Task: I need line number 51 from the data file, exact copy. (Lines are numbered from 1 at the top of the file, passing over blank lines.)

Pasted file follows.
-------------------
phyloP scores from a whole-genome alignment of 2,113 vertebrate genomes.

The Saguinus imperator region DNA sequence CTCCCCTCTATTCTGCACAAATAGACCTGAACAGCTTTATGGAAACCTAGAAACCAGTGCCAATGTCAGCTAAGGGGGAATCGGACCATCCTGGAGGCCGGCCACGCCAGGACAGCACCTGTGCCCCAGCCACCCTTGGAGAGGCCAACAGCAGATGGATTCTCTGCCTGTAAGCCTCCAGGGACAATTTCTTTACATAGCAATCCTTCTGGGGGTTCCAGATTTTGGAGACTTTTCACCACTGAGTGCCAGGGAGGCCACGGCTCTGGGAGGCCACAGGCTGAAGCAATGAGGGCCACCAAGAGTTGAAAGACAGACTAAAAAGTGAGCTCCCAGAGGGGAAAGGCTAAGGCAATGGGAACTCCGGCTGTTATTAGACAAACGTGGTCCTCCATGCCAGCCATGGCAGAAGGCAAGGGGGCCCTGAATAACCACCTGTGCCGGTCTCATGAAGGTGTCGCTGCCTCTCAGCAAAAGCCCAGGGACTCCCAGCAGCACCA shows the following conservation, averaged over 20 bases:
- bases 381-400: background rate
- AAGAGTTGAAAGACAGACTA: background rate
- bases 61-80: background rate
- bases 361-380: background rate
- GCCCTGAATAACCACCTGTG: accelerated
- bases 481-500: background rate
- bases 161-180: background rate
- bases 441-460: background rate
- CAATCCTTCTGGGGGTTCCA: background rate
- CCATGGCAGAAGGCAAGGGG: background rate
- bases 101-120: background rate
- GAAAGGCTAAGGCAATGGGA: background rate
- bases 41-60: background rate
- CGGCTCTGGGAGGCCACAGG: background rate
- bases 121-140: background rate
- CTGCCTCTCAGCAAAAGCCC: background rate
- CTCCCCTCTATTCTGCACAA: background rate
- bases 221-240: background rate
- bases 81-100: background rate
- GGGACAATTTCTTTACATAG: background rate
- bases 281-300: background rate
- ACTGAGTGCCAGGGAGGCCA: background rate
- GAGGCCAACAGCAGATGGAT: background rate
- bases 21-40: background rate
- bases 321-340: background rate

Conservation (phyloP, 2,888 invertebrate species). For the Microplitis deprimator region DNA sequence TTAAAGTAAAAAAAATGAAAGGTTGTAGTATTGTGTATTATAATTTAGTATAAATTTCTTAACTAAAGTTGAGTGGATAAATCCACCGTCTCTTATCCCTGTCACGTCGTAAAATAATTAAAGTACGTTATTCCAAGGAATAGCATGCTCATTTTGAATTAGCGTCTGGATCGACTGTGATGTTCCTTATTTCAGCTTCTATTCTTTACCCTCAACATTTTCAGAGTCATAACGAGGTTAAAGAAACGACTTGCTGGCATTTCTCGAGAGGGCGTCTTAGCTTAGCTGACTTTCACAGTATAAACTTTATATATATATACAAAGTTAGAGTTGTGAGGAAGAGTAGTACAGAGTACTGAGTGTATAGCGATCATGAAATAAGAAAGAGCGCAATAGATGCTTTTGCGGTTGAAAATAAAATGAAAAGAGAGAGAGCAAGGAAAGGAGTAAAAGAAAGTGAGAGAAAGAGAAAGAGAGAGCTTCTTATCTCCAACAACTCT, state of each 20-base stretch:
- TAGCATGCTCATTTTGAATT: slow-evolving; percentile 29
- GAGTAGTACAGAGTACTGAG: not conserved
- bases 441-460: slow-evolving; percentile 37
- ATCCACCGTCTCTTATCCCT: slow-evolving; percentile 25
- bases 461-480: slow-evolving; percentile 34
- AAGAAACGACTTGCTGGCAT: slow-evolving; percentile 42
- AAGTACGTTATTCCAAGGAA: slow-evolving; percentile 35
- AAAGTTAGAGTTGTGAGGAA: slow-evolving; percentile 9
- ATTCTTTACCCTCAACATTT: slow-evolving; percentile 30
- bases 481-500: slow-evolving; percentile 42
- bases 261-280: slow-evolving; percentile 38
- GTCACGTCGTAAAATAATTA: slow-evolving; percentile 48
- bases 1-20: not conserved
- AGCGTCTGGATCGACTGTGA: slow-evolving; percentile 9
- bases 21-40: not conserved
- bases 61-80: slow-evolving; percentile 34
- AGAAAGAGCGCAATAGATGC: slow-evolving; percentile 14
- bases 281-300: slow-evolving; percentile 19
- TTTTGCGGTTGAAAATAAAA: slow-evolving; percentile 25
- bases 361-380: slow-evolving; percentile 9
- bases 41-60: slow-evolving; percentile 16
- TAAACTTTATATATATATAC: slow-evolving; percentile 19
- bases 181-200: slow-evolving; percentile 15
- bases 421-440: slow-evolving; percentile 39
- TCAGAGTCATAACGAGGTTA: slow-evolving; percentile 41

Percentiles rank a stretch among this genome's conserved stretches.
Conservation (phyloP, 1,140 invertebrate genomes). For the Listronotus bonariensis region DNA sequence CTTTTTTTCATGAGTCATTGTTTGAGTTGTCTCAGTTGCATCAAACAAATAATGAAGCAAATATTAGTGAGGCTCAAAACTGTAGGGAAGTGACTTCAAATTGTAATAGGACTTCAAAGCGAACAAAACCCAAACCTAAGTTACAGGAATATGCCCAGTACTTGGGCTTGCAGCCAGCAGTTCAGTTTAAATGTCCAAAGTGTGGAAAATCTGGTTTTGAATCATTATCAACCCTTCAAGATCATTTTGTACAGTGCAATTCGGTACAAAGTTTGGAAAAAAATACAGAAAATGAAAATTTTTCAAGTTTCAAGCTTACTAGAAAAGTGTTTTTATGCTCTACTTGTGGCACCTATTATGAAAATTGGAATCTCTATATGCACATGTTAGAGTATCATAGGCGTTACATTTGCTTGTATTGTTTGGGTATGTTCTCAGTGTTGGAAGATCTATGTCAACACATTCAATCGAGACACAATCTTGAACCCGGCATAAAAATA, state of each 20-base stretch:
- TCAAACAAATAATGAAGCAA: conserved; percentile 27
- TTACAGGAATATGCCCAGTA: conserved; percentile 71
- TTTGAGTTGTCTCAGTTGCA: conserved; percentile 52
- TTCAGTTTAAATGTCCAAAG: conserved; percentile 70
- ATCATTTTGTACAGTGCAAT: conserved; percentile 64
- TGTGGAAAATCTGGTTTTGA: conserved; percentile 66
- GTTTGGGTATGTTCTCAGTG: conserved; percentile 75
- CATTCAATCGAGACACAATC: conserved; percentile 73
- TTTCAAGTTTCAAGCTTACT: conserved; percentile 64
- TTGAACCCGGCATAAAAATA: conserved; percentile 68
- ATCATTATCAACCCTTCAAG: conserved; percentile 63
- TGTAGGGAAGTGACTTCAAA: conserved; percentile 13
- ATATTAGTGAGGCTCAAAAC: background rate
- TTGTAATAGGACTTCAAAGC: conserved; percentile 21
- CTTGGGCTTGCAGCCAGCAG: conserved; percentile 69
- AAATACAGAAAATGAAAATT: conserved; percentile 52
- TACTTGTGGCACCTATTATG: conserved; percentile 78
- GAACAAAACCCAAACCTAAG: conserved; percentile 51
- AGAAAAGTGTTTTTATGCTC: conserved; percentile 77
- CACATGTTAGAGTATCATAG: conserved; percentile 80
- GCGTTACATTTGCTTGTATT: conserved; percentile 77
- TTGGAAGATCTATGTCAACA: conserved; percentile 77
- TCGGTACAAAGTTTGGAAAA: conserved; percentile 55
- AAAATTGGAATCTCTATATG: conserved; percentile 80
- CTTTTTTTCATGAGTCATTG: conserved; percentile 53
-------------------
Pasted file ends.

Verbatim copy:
- bases 181-200: slow-evolving; percentile 15